Former Federal Reserve chairman Alan Greenspan discusses the rising of rates and Fed policy.» Read More
Credit worries once more haunt world markets, but frankly, the only headlines that matter are the ones that will be released by the Fed tomorrow afternoon. The big story of today though is what former Fed Chairman Alan Greenspan is saying.
Former Federal Reserve Chairman Alan Greenspan said his successors at the U.S. central bank should act cautiously in lowering interest rates because of inflation risks, according to an interview published on Sunday.
Former Federal Reserve Chairman Alan Greenspan sharply criticizes President George W. Bush's administration and Republican congressional leaders in his memoir for putting political imperatives ahead of sound economic policies, several newspapers reported on Friday.
Here are some more highlights from our NBC/WSJ poll, which tells a lot about the state of the race for the White House. Though rivals question Hillary Clinton's "electability," she outpaces all of them in the public's assessment of qualifications for the presidency. 46% of Americans express confidence in her “skills and ability necessary to be president”...
Former Federal Reserve Chairman Alan Greenspan said he was late to see the storm gathering around U.S. mortgage lending practices and commended his successor Ben Bernanke's handling of the crisis, saying he would likely be responding in a similar fashion.
The markets found few immediate take aways in the comments of Fed Chairman Ben Bernanke today which largely focused on the current account deficit and the global savings glut. But if you wanted to hear the thoughts of a top central banker on the state of the economy...
Alan Greenspan, once the world's top central banker, said ongoing credit turmoil reminded him of the 1987 and 1998 market crises.
Stocks are striking a sour note before the open, with market talk focused full force on the Fed.Traders are also watching a Fed report, due at 10 a.m. New York time on the amount of commercial paper outstanding. Second quarter GDP, released this morning, was revised to 4% from 3.4%.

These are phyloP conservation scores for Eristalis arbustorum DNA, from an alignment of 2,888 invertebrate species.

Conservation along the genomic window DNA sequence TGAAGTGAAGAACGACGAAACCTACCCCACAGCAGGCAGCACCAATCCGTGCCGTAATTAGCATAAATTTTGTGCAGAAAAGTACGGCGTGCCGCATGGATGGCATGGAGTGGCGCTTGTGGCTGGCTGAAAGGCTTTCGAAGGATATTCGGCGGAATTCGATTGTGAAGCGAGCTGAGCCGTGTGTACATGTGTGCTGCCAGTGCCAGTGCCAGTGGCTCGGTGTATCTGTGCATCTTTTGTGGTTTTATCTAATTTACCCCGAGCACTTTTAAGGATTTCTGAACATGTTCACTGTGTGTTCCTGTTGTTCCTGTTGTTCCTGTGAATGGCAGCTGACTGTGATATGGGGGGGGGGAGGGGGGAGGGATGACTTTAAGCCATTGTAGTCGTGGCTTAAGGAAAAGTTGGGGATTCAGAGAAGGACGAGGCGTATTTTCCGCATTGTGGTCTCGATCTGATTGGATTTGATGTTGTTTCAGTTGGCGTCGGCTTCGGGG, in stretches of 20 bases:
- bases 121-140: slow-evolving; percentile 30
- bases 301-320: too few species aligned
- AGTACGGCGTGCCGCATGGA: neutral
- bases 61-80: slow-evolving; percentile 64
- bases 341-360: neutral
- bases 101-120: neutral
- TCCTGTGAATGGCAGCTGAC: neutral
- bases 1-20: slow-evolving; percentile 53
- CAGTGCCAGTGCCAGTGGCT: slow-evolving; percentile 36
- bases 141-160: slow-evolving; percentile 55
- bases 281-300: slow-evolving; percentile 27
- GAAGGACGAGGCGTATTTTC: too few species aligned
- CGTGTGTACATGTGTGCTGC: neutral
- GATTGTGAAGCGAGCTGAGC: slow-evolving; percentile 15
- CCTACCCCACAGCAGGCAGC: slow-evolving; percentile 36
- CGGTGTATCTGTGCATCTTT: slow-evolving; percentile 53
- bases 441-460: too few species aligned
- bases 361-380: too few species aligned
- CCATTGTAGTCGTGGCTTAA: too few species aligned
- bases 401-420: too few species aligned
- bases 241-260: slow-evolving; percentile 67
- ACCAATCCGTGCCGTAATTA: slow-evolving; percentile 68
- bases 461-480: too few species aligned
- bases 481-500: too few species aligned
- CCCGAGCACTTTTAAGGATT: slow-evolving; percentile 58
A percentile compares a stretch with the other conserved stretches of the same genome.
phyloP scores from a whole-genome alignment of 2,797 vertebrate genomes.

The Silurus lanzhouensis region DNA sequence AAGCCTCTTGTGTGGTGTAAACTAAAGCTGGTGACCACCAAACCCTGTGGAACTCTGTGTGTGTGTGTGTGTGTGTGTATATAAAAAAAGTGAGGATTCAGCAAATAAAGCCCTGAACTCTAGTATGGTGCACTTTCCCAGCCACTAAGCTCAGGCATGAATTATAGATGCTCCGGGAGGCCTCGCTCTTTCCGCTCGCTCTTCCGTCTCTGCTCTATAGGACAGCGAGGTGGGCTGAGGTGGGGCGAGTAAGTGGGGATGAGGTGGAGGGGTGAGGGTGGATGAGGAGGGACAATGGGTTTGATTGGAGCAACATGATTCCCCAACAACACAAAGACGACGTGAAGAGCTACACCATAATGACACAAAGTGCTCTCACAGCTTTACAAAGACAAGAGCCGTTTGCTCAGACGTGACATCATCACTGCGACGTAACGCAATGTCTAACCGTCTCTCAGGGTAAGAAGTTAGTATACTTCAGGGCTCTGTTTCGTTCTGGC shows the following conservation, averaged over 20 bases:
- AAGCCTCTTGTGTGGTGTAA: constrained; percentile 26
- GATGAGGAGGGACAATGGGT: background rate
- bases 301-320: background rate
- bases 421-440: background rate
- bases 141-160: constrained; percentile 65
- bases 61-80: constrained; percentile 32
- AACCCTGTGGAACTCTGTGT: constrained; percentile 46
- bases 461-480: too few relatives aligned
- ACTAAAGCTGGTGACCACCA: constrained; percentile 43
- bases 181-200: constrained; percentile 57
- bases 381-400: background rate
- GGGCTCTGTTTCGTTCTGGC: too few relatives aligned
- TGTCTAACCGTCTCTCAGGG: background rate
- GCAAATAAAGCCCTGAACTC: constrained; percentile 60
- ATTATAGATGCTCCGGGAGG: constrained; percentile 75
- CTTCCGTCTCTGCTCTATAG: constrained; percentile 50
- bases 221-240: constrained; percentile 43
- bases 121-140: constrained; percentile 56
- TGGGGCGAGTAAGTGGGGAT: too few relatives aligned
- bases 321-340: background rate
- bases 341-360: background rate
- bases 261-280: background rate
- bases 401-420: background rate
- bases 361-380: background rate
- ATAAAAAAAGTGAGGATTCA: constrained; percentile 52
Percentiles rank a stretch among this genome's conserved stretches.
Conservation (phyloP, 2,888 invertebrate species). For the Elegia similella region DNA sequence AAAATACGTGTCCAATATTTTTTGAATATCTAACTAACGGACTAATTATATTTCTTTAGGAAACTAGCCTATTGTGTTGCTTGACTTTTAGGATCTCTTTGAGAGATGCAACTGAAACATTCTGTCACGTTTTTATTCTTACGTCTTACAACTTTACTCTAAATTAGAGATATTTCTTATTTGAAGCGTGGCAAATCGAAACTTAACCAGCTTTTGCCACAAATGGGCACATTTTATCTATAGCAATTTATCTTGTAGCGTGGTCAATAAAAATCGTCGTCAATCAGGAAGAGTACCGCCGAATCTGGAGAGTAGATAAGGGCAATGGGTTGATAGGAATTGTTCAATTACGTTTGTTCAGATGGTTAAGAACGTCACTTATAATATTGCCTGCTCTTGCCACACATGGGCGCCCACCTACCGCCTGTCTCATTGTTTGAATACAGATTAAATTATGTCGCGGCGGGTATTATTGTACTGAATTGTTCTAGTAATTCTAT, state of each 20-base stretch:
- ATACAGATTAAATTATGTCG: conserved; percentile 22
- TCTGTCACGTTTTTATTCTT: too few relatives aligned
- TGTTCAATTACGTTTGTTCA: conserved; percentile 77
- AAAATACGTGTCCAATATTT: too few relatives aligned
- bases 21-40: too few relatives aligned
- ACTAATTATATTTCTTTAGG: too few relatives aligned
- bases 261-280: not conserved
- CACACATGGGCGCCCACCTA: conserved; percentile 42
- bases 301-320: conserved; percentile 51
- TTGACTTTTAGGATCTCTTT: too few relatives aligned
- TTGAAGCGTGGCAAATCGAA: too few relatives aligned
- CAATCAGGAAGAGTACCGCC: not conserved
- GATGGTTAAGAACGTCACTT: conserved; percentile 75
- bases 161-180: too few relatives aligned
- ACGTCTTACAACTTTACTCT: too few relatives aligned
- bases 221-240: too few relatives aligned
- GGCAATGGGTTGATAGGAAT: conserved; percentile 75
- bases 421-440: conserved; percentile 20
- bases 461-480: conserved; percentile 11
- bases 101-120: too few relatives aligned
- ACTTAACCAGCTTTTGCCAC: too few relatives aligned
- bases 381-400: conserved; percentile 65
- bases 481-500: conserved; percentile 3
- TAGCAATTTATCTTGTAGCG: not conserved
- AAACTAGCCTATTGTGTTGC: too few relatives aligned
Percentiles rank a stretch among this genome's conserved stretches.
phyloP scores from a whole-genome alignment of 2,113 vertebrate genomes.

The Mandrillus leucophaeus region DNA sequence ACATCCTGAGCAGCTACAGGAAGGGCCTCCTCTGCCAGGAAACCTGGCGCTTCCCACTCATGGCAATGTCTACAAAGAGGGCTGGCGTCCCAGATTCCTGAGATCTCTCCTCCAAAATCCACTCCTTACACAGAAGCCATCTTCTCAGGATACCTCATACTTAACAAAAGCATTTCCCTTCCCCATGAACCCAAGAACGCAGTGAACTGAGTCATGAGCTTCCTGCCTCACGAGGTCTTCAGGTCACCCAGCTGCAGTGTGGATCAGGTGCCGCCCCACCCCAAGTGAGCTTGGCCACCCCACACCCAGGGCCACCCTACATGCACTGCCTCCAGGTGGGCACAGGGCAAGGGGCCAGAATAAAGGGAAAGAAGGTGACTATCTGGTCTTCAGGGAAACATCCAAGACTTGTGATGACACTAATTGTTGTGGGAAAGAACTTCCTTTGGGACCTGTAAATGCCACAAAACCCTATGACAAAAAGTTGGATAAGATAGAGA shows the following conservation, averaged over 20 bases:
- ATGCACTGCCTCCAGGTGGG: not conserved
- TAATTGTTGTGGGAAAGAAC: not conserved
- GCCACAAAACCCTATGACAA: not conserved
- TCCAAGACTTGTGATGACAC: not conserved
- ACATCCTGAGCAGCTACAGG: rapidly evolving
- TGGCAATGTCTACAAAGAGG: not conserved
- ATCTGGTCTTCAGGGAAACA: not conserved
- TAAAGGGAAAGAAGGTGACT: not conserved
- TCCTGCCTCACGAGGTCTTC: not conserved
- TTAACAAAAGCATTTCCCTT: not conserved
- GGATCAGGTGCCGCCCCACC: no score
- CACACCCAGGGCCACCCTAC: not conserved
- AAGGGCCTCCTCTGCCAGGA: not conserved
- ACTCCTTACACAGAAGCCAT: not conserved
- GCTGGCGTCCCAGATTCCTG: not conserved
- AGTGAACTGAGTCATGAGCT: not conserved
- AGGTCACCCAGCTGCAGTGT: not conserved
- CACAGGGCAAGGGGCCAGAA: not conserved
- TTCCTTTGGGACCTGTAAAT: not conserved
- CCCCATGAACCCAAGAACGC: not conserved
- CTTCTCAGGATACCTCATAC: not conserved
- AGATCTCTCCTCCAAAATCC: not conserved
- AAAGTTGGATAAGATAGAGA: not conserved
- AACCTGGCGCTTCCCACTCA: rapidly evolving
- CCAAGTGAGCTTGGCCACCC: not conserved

Deutsche Bank said Monday that it is bringing in former U.S. Federal Reserve Chairman Alan Greenspan as an advisor to its investment banking unit.
A market crash, currency meltdowns, bubbles and war … Alan Greenspan weathered them all during his stint as Fed chief.
Though it may not seem like much by the relatively loquacious and candid ways of his successor Ben Bernanke, Alan Greenspan was a proponent of transparency and made the Fed more transparent than his predecessors– even if his speeches and official testimony were memorably obtuse.
Tracts about the Federal Reserve and its chairmen may not fill book shelves the way ones about the Constitution, the Supreme Court or presidents do, but they've be come more common in recent years.
The Fed was created by Congress with the Federal Reserve Act of 1913 to provide the nation with "a safer, more flexible and more stable monetary and financial system," as the Fed website home page puts it. Fed chairmen have been few and far between for the most part. Alan Greenspan was the 13th
Fed Chairman Alan Greenspan ran the central bank during interesting times, marked by many significant global events and financial shocks, which will no doubt figure into his aptly titled, forthcoming book “The Age of Turbulence: Adventures in a New World”. Here are the major events and moments of the Greenspan era.
Alan Greenspan has received more than his share of awards and honorary degrees in his storied career. Earlier this year, Greenspan was the recipient of a special Lifetime Achievement Award at CNBC's third annual Executive Leadership Awards ceremony in New York.
The CNBC Executive Leadership Awards honor executives who have shown exemplary leadership, inspiration and innovation. More than 300 business leaders attended the third annual gala at the Pierre Hotel in New York Wednesday night and paid special tribute to legendary Federal Reserve Board Chairman Alan Greenspan.
Former Federal Reserve Chairman Alan Greenspan on Wednesday said a rise in import prices of Chinese goods to the U.S. may be a signal the disinflationary process may be reversing.
There is little reason to fear a wholesale pullout by China out of U.S. government bonds, former Federal Reserve Chairman Alan Greenspan said on Tuesday.
The morning-after-the-night-before mood is haunting the European bourses from the open Wednesday. Investors could be forgiven for being nervous, the Chinese bourses sold off on news the government is tripling the tax charged on share transactions.
What value do the comments of a former Fed Governor have? Enough to move markets is the obvious reply.